ONF Executive Director Dan Pitt shares the personal experiences that led him to a career in networking.
So how did I end up in the networking business? It all started with babysitting.
I found myself as a young babysitter alone with an AM radio after the kids went to bed, and even in Madison, Wisconsin, the nighttime reception brought in faraway stations from the southern midwest all the way to the east. (Later, in ultra-flat central Illinois I picked up stations from as far away as New York, New Orleans, and the Netherlands Antilles.) I used my babysitting money to buy myself a short-wave radio and that piqued my interest in the lives of people in other places.
In college my roommate and I did various nefarious things with the campus radio station and telephone system, always motivated by a fascination for sharing perspectives with people living in a different reality. In graduate school, we built a radio station with a broadcast range of maybe 100 meters and played weird music. I worked at two radio stations (one student, one commercial) and loved it when listeners called in with reactions.
I also got deeper into weird (and probably not at all legal) telephone-related shenanigans. But I got such a charge out of talking with people far away. Even when I got my first job, I installed telephone jacks all over the house and got a lot of telephones and long cords. I was the first person I knew who would bring a telephone up to the roof just to call someone and tell them where I was calling from. Those of you brought up on cellphones have no idea how lucky you are.
In looking for my first job out of grad school, I faced a choice between a telecom job (Northern Telecom) and a datacom job (IBM). I loved the idea of working in telephony (big switching systems) but frankly the IBM offer was a lot better, so I took it.
I soon found myself in the network architecture group, specializing in local area networks, and I loved the technical structure of the work. But I missed the human (telephony) aspect of it and was often drawn to (admittedly far-fetched) early approaches to carrying voice on datacom LANs. When ATM (asynchronous transfer mode) came along I thought the gap had finally been bridged. I was wrong. The ascendancy of Ethernet and IP for data, voice, and video took me by surprise, but I had long understood that what constituted Ethernet was simply an addressing scheme, frame format, and (MAC) service interface, not an access method. My work in LAN standards also taught me the sometimes disappointing reality that better is the enemy of good enough.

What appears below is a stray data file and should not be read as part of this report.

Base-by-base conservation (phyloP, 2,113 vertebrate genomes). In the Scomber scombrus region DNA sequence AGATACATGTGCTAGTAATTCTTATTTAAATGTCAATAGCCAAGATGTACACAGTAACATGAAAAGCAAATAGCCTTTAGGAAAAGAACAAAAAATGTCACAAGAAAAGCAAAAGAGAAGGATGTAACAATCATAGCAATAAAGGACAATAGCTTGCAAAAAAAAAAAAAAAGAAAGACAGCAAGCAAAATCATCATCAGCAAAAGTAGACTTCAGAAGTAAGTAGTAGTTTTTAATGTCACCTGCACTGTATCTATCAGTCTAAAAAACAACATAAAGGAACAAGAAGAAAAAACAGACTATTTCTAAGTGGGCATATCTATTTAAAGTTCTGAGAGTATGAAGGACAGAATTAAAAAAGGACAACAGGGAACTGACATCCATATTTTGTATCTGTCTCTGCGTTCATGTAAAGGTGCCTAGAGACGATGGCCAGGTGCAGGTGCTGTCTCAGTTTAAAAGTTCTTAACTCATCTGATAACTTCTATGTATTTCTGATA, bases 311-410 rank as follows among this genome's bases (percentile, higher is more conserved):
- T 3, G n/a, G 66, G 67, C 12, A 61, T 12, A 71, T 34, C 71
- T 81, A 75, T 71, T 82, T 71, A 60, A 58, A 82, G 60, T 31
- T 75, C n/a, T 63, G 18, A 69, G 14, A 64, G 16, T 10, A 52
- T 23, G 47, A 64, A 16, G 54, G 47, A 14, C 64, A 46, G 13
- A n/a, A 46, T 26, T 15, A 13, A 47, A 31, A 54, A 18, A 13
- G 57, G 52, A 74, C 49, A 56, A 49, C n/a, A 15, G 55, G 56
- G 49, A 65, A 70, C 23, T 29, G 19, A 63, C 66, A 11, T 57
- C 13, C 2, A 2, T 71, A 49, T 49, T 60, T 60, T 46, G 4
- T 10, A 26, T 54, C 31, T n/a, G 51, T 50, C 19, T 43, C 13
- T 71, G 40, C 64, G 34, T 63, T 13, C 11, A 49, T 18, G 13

My interest in human-human communication continues in a number of manifestations, including in the precise, creative, and sometimes even disobedient use of language. I wish I spoke fluently the language of every country I visit. I enjoy the common aspects of formal languages, philosophy, and communication protocols. I love the purity of network architecture but know not to be a slave to it. I am both amused and annoyed that “networking” can mean all the technical notions we work with every day as well as the social process of meeting other people (often with a drink in hand, and usually not a very good one). I actively network in both senses. I always will.
- Dan Pitt, Executive Director